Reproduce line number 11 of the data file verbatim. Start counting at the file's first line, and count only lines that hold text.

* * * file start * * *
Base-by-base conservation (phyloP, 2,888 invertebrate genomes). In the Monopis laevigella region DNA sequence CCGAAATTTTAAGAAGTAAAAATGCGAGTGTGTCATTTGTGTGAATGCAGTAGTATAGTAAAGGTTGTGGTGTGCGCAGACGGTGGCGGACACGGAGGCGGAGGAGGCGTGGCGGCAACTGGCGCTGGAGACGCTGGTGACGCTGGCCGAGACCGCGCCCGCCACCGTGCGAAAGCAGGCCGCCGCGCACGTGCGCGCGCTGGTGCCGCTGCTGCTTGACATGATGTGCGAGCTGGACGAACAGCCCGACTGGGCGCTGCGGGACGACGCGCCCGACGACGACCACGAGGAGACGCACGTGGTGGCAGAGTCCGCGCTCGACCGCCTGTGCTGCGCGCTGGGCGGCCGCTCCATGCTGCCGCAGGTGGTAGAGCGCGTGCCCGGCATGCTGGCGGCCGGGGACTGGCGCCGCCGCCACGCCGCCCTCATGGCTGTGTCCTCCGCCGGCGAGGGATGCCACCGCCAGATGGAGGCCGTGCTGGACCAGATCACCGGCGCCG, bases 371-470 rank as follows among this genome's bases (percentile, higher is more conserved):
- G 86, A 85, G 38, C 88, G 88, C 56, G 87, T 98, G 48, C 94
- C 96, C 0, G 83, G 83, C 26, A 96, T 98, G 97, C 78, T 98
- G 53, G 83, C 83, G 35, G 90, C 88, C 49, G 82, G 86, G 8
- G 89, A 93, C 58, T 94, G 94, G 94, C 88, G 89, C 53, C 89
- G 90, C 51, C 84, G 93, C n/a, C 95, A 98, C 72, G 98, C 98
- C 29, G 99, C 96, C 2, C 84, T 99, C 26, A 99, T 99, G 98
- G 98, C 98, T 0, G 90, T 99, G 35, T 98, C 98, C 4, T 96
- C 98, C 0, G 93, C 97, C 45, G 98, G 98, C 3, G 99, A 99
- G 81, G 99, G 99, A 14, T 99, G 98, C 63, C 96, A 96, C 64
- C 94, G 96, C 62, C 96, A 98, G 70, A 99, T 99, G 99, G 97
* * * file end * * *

- C 94, G 96, C 62, C 96, A 98, G 70, A 99, T 99, G 99, G 97